New Zealand

Routeburn Track Great Walk

Quick Info

Routeburn Track Map
  • 3 day tramp joining Mount Aspiring and Fiordland National Parks
  • 32 kilometre non circuit tramp
  • 4 huts
  • part of an old Maori route from the coast to collect greenstone (pounamu)
  • over 13,000 trampers complete the Routeburn each year
  • passes through beech forests and tussock land
  • native wildlife includes the endangered yellowhead (mohua) and blue duck (whio)

Huts and Times

StartDistance (kms)Time (hrs)EndBunksHut amenities
Routeburn Shelter 6.5 1.5 to 2 Routeburn Flats Hut 20 Tank water, gas heater
Routeburn Flats Hut 2.3 1 to 1.5 Routeburn Falls Hut 48 Tank water, log burner
Routeburn Falls Hut 11.3 4.5 to 6 Mackenzie Hut 50 Tank water, gas heater
Mackenzie Hut 8.6 3 to 4 Howden Hut 28 Tank water, gas heater
Howden Hut 3.4 1 to 1.5 The Divide    

Walk Description

The Routeburn Track follows a route joining the national parks of Mount Aspiring and Fiordland. The route forms part of an ancient Maori trail from Martins Bay on the West Coast to a pounamu source at the head of Lake Whakatipu-wai-Maori. Pounamu (greenstone) was used for making tools and weapons by the Maori people.

The route was also used by European settlers as a pathway from Lake Wakatipu to the Hollyford river and other valleys. Tourism has been popular in the area since the 1880s.

Beech features greatly in the forests around the Routeburn track, with red beech dominating at the start of the track. Silver beech takes over once the wetter areas are reached on the western section of the track.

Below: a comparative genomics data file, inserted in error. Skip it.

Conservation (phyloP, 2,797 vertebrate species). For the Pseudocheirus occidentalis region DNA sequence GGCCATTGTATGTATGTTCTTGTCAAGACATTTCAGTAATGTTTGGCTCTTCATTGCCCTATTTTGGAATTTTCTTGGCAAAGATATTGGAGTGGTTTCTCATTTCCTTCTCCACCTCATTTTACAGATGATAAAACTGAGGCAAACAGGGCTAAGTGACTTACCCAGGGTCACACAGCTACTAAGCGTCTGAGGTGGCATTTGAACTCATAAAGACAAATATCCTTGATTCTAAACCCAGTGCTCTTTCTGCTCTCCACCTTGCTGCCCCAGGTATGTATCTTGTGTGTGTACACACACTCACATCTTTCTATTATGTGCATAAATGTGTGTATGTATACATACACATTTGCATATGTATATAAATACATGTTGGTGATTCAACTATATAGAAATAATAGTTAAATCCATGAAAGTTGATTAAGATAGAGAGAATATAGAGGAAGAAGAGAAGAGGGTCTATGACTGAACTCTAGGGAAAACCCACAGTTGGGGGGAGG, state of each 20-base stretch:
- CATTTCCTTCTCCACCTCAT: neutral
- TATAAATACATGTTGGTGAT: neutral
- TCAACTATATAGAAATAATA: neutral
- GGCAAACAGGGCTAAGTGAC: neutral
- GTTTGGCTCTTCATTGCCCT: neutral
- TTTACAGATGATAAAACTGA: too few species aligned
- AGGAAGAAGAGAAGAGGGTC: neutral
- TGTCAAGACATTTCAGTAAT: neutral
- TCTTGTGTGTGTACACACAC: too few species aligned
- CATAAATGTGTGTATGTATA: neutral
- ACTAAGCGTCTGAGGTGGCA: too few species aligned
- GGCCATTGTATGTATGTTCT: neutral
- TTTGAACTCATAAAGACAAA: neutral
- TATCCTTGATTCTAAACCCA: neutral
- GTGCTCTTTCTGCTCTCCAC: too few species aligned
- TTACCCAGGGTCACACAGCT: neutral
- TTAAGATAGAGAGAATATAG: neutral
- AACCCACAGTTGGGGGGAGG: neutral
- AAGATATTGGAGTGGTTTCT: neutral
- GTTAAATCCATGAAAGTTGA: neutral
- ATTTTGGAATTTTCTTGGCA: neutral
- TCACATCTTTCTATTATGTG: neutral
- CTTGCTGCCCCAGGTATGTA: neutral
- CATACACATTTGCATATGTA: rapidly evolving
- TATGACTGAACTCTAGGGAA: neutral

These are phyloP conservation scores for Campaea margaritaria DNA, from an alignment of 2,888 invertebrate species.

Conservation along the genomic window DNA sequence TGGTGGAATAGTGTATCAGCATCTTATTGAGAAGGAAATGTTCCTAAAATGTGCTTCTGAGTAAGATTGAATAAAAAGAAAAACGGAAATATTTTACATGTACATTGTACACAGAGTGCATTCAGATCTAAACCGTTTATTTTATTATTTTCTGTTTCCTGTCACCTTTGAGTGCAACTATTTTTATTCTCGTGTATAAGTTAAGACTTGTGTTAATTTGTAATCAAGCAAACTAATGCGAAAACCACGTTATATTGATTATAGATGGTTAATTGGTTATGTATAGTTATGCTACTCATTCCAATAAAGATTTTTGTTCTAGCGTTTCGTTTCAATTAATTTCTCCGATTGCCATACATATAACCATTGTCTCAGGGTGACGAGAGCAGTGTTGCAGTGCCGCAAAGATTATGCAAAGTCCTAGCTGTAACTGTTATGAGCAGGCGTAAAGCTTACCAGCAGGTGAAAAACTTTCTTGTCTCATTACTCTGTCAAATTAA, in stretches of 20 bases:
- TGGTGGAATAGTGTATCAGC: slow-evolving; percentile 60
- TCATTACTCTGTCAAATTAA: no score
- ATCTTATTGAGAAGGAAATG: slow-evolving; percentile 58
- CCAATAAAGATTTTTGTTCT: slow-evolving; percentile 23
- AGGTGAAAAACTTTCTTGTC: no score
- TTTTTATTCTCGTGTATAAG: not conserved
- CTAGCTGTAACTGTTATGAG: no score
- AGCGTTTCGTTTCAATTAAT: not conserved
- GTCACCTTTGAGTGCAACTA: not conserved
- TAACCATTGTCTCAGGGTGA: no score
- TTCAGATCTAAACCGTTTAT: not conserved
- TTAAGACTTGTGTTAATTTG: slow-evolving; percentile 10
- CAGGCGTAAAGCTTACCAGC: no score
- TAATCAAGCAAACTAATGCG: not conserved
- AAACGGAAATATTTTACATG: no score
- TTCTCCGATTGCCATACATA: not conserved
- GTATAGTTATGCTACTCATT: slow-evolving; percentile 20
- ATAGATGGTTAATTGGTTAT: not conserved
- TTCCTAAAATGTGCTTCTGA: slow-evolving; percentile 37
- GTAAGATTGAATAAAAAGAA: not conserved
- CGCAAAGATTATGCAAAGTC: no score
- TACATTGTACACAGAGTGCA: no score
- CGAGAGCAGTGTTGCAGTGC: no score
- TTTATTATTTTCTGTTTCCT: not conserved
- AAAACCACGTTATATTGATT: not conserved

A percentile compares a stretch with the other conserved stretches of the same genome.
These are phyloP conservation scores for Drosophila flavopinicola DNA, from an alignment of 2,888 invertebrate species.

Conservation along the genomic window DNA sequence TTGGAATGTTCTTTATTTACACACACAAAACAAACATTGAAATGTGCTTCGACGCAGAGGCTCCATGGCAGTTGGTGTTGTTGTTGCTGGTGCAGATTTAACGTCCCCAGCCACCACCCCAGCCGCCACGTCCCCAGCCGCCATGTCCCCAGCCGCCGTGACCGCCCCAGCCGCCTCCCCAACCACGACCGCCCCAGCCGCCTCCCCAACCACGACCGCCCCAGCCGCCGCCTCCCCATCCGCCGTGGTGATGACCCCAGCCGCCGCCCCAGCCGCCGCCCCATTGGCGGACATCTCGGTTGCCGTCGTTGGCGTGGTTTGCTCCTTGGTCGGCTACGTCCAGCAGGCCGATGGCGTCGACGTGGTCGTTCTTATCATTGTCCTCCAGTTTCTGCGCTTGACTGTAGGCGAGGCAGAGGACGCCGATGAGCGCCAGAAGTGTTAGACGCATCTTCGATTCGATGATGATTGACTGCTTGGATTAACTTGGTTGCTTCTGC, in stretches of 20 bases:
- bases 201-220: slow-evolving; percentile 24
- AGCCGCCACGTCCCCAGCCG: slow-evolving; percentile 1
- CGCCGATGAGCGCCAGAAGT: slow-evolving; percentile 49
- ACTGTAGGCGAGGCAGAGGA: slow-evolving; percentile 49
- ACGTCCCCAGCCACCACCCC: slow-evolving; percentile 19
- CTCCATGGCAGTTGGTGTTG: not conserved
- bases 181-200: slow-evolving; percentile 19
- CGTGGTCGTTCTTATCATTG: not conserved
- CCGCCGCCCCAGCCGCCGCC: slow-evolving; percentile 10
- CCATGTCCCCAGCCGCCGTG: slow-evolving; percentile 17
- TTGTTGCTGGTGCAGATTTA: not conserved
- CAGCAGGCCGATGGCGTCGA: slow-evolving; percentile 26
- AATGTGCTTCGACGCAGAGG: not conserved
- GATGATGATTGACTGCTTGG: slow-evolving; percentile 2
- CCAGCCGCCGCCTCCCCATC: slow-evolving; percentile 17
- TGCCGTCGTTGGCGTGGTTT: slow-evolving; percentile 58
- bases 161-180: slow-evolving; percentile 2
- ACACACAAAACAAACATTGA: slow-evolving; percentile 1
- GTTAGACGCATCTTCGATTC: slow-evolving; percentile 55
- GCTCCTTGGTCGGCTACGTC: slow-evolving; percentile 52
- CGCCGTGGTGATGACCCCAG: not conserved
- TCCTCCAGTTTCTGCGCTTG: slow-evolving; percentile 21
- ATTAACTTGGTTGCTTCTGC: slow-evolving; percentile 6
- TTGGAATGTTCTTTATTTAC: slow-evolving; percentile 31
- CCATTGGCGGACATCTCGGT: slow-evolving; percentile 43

Two endangered species call the Routeburn track home, the mohua (yellowhead) may be spotted towards the beginning of the track. It has a distinct yellow head and is about the size of a sparrow. The whio or blue duck is also endangered and may be spotted at Routeburn Flats or on tarns just past Routeburn Falls Hut.

There are a number of interesting side trips along the track. The first follows the northern branch of the Routeburn (five hours return) and provides views of Mt. Somnus, North Col and Mt. Nereus at the head of the valley.

At Harris Saddle there is a worthwhile side trip (two hours return) to the top of Conical Hill. From there are amazing views of the Hollyford Valley stretching its way to the Tasman Sea.

More views of the Hollyford Valley can be seen from Key Summit, a one hour side trip just after Howden Hut.

At Howden Hut, trampers have another option of the Greenstone Track which leads south and then east back to Lake Wakatipu. The track adds another three days onto the tramp.

How to get there

Again transport can be an issue with the Routeburn track as the track ends are over 300 kilometres apart by road. However transport can be arranged from Queenstown which is close to the start of the track, whilst the track end is on the busy Milford Sound road and a pickup can be arranged.

Queenstown and Te Anau have supermarkets for supplies and a vast range of accommodation.

Contact TNZ | Site Map

Copyright 2000-2018